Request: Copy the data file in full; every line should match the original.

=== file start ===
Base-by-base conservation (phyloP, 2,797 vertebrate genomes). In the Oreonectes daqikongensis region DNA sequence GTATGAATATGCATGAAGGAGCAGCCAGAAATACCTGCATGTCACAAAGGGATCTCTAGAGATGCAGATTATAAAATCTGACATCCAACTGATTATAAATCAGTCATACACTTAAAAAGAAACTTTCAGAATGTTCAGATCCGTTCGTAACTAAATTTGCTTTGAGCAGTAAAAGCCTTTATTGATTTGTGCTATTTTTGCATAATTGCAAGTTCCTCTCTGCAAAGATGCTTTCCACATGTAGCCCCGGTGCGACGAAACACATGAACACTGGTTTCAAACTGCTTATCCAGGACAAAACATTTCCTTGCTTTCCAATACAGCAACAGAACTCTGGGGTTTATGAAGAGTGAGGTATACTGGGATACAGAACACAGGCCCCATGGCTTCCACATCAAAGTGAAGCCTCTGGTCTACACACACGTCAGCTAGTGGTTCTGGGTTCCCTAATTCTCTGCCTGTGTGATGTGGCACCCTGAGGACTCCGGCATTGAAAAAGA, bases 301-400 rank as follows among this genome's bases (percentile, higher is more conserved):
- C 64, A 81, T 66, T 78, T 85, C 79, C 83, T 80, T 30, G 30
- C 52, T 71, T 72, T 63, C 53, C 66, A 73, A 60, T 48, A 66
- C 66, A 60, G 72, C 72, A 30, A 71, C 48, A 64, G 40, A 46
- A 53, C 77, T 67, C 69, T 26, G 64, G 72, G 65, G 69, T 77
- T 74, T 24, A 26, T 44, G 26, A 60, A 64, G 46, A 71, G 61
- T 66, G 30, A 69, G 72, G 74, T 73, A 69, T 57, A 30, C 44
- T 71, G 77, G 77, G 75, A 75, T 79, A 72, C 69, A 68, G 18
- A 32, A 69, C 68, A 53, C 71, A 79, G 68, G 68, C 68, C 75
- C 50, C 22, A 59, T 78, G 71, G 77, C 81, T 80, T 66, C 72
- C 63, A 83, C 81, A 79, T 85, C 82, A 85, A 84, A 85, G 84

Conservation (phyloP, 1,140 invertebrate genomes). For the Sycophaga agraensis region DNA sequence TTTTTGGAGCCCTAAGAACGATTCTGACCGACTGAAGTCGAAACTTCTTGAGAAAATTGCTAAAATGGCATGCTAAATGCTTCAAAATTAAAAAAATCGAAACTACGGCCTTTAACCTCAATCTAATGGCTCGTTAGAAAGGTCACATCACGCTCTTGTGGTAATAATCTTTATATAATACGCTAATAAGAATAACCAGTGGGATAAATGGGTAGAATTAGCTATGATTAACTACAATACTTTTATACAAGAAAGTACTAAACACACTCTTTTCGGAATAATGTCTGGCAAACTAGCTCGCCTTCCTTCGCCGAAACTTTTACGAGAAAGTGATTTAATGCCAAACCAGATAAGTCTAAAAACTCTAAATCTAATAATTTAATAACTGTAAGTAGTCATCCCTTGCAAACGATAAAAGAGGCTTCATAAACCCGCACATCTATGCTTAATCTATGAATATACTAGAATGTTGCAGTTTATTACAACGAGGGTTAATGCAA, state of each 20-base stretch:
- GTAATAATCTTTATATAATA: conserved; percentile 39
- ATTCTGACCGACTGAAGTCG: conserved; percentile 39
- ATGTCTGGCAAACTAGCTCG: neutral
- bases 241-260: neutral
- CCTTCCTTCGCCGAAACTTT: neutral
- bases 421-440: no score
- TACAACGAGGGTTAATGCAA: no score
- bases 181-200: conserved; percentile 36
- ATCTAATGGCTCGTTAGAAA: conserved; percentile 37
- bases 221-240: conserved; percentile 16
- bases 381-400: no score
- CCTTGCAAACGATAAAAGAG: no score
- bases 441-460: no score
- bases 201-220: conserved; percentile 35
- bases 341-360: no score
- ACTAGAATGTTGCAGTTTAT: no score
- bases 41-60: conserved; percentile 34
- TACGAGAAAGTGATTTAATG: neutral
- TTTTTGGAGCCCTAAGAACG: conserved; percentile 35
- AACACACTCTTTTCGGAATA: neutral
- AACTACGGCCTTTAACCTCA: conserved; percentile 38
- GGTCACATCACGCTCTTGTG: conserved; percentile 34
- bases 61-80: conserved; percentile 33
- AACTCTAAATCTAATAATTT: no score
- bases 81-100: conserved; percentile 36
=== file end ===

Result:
Base-by-base conservation (phyloP, 2,797 vertebrate genomes). In the Oreonectes daqikongensis region DNA sequence GTATGAATATGCATGAAGGAGCAGCCAGAAATACCTGCATGTCACAAAGGGATCTCTAGAGATGCAGATTATAAAATCTGACATCCAACTGATTATAAATCAGTCATACACTTAAAAAGAAACTTTCAGAATGTTCAGATCCGTTCGTAACTAAATTTGCTTTGAGCAGTAAAAGCCTTTATTGATTTGTGCTATTTTTGCATAATTGCAAGTTCCTCTCTGCAAAGATGCTTTCCACATGTAGCCCCGGTGCGACGAAACACATGAACACTGGTTTCAAACTGCTTATCCAGGACAAAACATTTCCTTGCTTTCCAATACAGCAACAGAACTCTGGGGTTTATGAAGAGTGAGGTATACTGGGATACAGAACACAGGCCCCATGGCTTCCACATCAAAGTGAAGCCTCTGGTCTACACACACGTCAGCTAGTGGTTCTGGGTTCCCTAATTCTCTGCCTGTGTGATGTGGCACCCTGAGGACTCCGGCATTGAAAAAGA, bases 301-400 rank as follows among this genome's bases (percentile, higher is more conserved):
- C 64, A 81, T 66, T 78, T 85, C 79, C 83, T 80, T 30, G 30
- C 52, T 71, T 72, T 63, C 53, C 66, A 73, A 60, T 48, A 66
- C 66, A 60, G 72, C 72, A 30, A 71, C 48, A 64, G 40, A 46
- A 53, C 77, T 67, C 69, T 26, G 64, G 72, G 65, G 69, T 77
- T 74, T 24, A 26, T 44, G 26, A 60, A 64, G 46, A 71, G 61
- T 66, G 30, A 69, G 72, G 74, T 73, A 69, T 57, A 30, C 44
- T 71, G 77, G 77, G 75, A 75, T 79, A 72, C 69, A 68, G 18
- A 32, A 69, C 68, A 53, C 71, A 79, G 68, G 68, C 68, C 75
- C 50, C 22, A 59, T 78, G 71, G 77, C 81, T 80, T 66, C 72
- C 63, A 83, C 81, A 79, T 85, C 82, A 85, A 84, A 85, G 84

Conservation (phyloP, 1,140 invertebrate genomes). For the Sycophaga agraensis region DNA sequence TTTTTGGAGCCCTAAGAACGATTCTGACCGACTGAAGTCGAAACTTCTTGAGAAAATTGCTAAAATGGCATGCTAAATGCTTCAAAATTAAAAAAATCGAAACTACGGCCTTTAACCTCAATCTAATGGCTCGTTAGAAAGGTCACATCACGCTCTTGTGGTAATAATCTTTATATAATACGCTAATAAGAATAACCAGTGGGATAAATGGGTAGAATTAGCTATGATTAACTACAATACTTTTATACAAGAAAGTACTAAACACACTCTTTTCGGAATAATGTCTGGCAAACTAGCTCGCCTTCCTTCGCCGAAACTTTTACGAGAAAGTGATTTAATGCCAAACCAGATAAGTCTAAAAACTCTAAATCTAATAATTTAATAACTGTAAGTAGTCATCCCTTGCAAACGATAAAAGAGGCTTCATAAACCCGCACATCTATGCTTAATCTATGAATATACTAGAATGTTGCAGTTTATTACAACGAGGGTTAATGCAA, state of each 20-base stretch:
- GTAATAATCTTTATATAATA: conserved; percentile 39
- ATTCTGACCGACTGAAGTCG: conserved; percentile 39
- ATGTCTGGCAAACTAGCTCG: neutral
- bases 241-260: neutral
- CCTTCCTTCGCCGAAACTTT: neutral
- bases 421-440: no score
- TACAACGAGGGTTAATGCAA: no score
- bases 181-200: conserved; percentile 36
- ATCTAATGGCTCGTTAGAAA: conserved; percentile 37
- bases 221-240: conserved; percentile 16
- bases 381-400: no score
- CCTTGCAAACGATAAAAGAG: no score
- bases 441-460: no score
- bases 201-220: conserved; percentile 35
- bases 341-360: no score
- ACTAGAATGTTGCAGTTTAT: no score
- bases 41-60: conserved; percentile 34
- TACGAGAAAGTGATTTAATG: neutral
- TTTTTGGAGCCCTAAGAACG: conserved; percentile 35
- AACACACTCTTTTCGGAATA: neutral
- AACTACGGCCTTTAACCTCA: conserved; percentile 38
- GGTCACATCACGCTCTTGTG: conserved; percentile 34
- bases 61-80: conserved; percentile 33
- AACTCTAAATCTAATAATTT: no score
- bases 81-100: conserved; percentile 36